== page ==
Missed a game last night? Wondering what the latest news around the NBA is this morning? The Morning Shootaround is here to try to meet those needs and keep you up on what’s happened around the league since the day turned.
News of the morning
KG open to move to Clips? | Hawks determined to move J-Smoove? | Buss kept Kobe from moving | Kings not likely to deal | Lin ‘thankful’ he wasn’t an All-Star | Sixers hope for Wall-like comeback for Bynum |
Celtics still open to moving Garnett? — Just 10 days ago, Kevin Garnett was quite vocal in his displeasure of any trade talk and backed up his desire to remain with the Celtics during All-Star weekend, going as far as to say he’s going to “live and die in green.” ESPN.com’s Marc Stein reports, though, that the Celtics are trying to possibly get their star forward to open up to a trade to the Clippers:
According to one theory in circulation on the personnel grapevine, Celtics officials could be moved this week to try to make the case to Garnett that waiving his no-trade provision to accept that long-rumored trade to the Los Angeles Clippers would be the best thing not only for himself but for the long-term health of the franchise. Combine that approach with the expected lobbying from the L.A. side by good buddy Chauncey Billups, as the theory goes, and maybe Garnett will ultimately relent and consent to a swap.
Have to add three follow-up caveats here, though:
1. After spending a solid 15 minutes in the same room with Garnett in Houston as part of ESPN Radio’s All-Star Weekend team, I became convinced that KG isn’t waiving that no-trade clause. For anyone or any team. My impression is that it’s going to take more lobbying than anyone out there can muster.
2. Broussard reported late Monday night on “SportsCenter” that Billups has already warned the Clippers that Garnett’s position appears to be firm … and that Garnett spelled out the exact same thing to Chris Paul last summer when Paul informed KG that the Clippers wanted to pursue him via trade.
3. Even if Garnett did wind up with the Clippers this week, after all the bluster against the idea, I still struggle to picture the Celtics telling Pierce that they’re going to send him to the Hawks for the good of Boston’s long-term health. The deal might make sense for Atlanta — since Pierce’s $5 million buyout for next season would extend the Hawks’ window of flexibility and create a new set of options — but it still looks like as an impossible sell in Boston.
I’ve always thought Rajon Rondo, not Pierce or Garnett, would be the first member of Boston’s star trio to be dealt. There simply might not be a shake-up move available to the Celtics at this deadline now that Rondo has been lost to a season-ending knee injury.
There’s more on that subject.
The Clippers, according one source close to the situation, would not be willing to surrender both Bledsoe and DeAndre Jordan to Boston even if Garnett was willing to waive his no-trade clause.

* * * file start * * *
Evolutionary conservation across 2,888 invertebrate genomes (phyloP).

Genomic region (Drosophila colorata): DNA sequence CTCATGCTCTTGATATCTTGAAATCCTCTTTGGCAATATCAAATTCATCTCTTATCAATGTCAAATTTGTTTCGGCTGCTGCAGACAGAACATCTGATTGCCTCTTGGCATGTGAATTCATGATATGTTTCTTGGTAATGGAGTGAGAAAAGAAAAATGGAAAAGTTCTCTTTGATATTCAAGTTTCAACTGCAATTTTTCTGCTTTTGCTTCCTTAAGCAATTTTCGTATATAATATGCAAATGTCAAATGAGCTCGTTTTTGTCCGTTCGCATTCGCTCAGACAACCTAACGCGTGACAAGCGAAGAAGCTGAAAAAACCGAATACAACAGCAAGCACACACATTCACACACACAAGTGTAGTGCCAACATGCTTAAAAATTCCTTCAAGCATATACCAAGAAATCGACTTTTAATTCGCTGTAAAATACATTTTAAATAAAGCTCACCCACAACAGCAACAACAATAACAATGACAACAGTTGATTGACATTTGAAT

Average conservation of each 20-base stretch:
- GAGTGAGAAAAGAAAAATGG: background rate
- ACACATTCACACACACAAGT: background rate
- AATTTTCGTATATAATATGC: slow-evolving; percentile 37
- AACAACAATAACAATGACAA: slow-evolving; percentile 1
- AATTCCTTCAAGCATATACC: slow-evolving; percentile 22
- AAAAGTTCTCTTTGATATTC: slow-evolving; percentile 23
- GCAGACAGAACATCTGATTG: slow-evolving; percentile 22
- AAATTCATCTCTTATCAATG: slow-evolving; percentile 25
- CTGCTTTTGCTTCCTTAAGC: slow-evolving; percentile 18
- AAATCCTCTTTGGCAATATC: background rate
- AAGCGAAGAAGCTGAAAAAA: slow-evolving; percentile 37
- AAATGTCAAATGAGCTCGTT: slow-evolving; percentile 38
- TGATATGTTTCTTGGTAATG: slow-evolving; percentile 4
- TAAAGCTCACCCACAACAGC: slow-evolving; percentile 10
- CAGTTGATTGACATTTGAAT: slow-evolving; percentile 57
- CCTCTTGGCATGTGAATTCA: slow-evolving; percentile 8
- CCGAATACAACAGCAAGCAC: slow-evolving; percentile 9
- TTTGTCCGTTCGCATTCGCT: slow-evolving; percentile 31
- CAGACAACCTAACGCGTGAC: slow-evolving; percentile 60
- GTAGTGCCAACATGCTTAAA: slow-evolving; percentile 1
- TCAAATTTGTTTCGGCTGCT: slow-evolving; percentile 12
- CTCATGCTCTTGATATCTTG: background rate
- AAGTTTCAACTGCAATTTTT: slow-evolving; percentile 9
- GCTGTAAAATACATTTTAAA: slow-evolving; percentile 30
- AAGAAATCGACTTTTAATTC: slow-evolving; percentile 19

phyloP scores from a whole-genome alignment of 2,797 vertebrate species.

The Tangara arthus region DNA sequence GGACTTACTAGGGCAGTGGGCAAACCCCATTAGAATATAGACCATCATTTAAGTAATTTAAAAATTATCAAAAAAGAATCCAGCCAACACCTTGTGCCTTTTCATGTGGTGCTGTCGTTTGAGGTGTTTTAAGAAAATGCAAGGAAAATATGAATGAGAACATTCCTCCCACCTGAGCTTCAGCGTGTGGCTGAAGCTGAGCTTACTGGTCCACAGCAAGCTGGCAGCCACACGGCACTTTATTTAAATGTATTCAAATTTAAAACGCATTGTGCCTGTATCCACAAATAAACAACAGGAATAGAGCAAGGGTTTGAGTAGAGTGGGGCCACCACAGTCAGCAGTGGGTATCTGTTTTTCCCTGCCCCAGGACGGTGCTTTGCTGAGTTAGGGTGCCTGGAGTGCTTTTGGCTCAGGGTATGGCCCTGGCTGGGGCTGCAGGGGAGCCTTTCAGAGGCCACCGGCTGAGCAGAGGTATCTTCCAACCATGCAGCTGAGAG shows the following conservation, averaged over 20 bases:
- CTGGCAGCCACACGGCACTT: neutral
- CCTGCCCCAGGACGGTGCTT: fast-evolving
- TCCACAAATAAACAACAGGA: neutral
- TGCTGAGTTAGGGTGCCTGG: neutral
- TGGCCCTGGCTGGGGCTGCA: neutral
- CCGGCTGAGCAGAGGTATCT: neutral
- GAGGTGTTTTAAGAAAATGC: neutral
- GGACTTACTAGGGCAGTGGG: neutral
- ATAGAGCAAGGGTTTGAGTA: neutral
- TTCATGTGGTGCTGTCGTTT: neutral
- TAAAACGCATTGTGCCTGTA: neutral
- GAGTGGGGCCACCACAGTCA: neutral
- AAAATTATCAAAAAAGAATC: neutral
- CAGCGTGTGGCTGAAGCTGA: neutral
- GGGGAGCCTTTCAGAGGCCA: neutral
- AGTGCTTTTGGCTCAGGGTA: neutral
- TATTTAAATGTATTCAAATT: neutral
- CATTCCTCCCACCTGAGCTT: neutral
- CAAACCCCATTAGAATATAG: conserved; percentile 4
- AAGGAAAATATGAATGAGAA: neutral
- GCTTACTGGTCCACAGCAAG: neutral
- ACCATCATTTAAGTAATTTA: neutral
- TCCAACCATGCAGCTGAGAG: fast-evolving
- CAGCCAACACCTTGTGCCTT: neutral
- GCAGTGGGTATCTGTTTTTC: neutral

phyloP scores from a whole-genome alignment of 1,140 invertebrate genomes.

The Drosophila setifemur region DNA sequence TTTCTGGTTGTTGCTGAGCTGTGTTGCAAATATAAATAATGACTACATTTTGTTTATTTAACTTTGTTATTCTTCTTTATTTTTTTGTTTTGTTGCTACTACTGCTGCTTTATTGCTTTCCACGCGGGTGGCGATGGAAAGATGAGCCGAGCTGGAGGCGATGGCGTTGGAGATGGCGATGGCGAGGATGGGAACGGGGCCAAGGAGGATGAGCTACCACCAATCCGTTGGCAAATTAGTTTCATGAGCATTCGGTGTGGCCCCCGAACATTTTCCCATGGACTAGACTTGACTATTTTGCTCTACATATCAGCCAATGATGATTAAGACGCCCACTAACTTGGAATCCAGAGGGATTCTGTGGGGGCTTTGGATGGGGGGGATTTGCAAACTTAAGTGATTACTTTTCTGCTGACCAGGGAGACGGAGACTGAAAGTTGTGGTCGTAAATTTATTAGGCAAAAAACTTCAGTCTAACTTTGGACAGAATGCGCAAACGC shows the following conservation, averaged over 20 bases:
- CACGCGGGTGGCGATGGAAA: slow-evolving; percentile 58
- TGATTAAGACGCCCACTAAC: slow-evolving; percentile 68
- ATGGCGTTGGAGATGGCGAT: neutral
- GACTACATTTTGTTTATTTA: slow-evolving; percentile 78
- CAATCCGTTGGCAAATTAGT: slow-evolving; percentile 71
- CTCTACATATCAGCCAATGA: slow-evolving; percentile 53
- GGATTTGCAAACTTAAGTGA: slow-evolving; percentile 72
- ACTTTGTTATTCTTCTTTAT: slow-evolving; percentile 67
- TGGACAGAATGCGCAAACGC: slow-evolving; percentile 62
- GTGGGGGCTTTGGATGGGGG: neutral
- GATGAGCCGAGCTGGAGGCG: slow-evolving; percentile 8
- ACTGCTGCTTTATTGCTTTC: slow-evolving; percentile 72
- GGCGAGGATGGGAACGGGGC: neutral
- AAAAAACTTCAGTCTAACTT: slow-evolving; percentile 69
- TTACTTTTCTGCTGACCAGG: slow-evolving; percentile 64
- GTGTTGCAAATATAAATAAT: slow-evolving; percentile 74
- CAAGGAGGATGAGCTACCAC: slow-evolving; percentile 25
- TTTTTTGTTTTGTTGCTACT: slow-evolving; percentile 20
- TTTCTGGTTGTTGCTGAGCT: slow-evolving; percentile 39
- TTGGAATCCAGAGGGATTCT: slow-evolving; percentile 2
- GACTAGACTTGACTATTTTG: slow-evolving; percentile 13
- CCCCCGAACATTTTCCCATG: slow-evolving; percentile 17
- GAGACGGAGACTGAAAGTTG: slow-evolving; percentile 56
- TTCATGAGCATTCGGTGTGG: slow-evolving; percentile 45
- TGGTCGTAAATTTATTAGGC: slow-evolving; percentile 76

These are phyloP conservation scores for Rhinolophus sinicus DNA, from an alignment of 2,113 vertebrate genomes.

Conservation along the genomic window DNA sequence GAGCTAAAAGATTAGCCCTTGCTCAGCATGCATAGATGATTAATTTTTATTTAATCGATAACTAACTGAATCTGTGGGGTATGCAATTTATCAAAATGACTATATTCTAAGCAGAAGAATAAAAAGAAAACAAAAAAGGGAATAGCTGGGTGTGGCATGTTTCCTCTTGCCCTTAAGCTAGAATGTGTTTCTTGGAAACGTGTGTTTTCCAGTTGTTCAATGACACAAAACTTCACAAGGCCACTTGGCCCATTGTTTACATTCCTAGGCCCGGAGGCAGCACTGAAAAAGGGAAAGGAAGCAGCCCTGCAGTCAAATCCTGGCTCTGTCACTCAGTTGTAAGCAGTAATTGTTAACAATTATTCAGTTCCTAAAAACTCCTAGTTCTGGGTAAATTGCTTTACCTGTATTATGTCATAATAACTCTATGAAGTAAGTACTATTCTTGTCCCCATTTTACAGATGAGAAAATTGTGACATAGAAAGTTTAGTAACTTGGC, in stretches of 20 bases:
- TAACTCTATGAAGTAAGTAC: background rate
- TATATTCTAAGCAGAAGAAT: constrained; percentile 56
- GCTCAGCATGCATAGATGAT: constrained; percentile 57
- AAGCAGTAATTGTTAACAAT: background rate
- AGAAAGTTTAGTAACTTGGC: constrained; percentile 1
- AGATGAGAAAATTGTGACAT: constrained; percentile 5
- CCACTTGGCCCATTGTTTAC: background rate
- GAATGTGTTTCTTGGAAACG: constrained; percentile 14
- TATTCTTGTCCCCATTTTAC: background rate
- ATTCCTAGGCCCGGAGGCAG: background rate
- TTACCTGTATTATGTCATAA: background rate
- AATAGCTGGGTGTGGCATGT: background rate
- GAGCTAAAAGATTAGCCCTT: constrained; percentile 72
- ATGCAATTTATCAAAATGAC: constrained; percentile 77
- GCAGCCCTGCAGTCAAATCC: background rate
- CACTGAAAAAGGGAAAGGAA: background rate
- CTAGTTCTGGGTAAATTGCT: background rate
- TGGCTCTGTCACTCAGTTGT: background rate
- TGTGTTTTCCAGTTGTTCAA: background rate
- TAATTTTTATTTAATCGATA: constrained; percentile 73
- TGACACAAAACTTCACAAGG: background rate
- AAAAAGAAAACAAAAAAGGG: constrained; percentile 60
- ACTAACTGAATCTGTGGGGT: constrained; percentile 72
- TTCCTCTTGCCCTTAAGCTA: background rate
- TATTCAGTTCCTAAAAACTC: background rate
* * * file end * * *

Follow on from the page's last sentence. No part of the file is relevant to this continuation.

Is that posturing? An absolute stance?
We’ll find out for sure between now and the deadline, but the source insisted that the Clippers feel that a Bledsoe-and-Jordan combo is too much to surrender for a 36-year-old who isn’t sure how much longer he’ll be playing.
Report: Hawks driven to deal Smith soon — Hawks star Josh Smith has seen his name in the trade rumors almost as much as his childhood friend, Dwight Howard. So far, we’ve had talks of Smith going to San Antonio, to Brooklyn, to Phoenix (though not as likely) and some other places, too. Add a couple more teams to the mix, as ESPN.com’s Marc Stein and Chris Broussard report. The Nets and Suns are hot after Smith, but now the Bucks, Wizards and the Celtics are reportedly entering the fray, too, with some big names being tossed about to land the Hawks’ versatile forward:
The Atlanta Hawks have convinced numerous teams that they’re definitely trading Josh Smith this week, largely because they see the unpredictable lefty as a virtual lock to leave them in free agency this summer.
One team close to the situation consulted Monday night predicted that the Nets would ultimately land Smith via a three-way trade after ESPN’s Chris Broussard reported Feb. 11 that Smith is a prime Brooklyn Nets trade target.
Another team pinpointed the Phoenix Suns and Milwaukee Bucks as the strongest contenders to win the Smith sweepstakes. The big worry for both of those teams, though, is whether they could really risk trading for Smith when convincing him to re-sign for the long term is likely to be a serious challenge in either city. Especially with Smith said to be angling for a max deal … and with nobody confusing the Suns or the Bucks with Mikhail Prokohorov‘s Nets.
Broussard, furthermore, tweeted early Tuesday that the Washington Wizards have made anyone on the roster available for Smith, apart from John Wall, Bradley Beal or Nene.
Which brings us to the Boston Celtics.
NBA front-office sources told ESPN.com on Monday that the Boston Celtics have, indeed, registered their interest on the Smith front, with the caveat that they also remain highly interested in the Clippers’ Eric Bledsoe.
Yet a Boston deal for Smith, sources said, would almost certainly have to be built around Paul Pierce, because Kevin Garnett isn’t waiving his no-trade clause to go to the Atlanta Hawks if he’s not willing to waive it to go to the Clipperland. And the prospect of Celtics front-office chief Danny Ainge exiling Pierce to the Hawks for Smith, after everything Pierce has done to restore the Celtics to glory over the past half-decade, is still hard to imagine.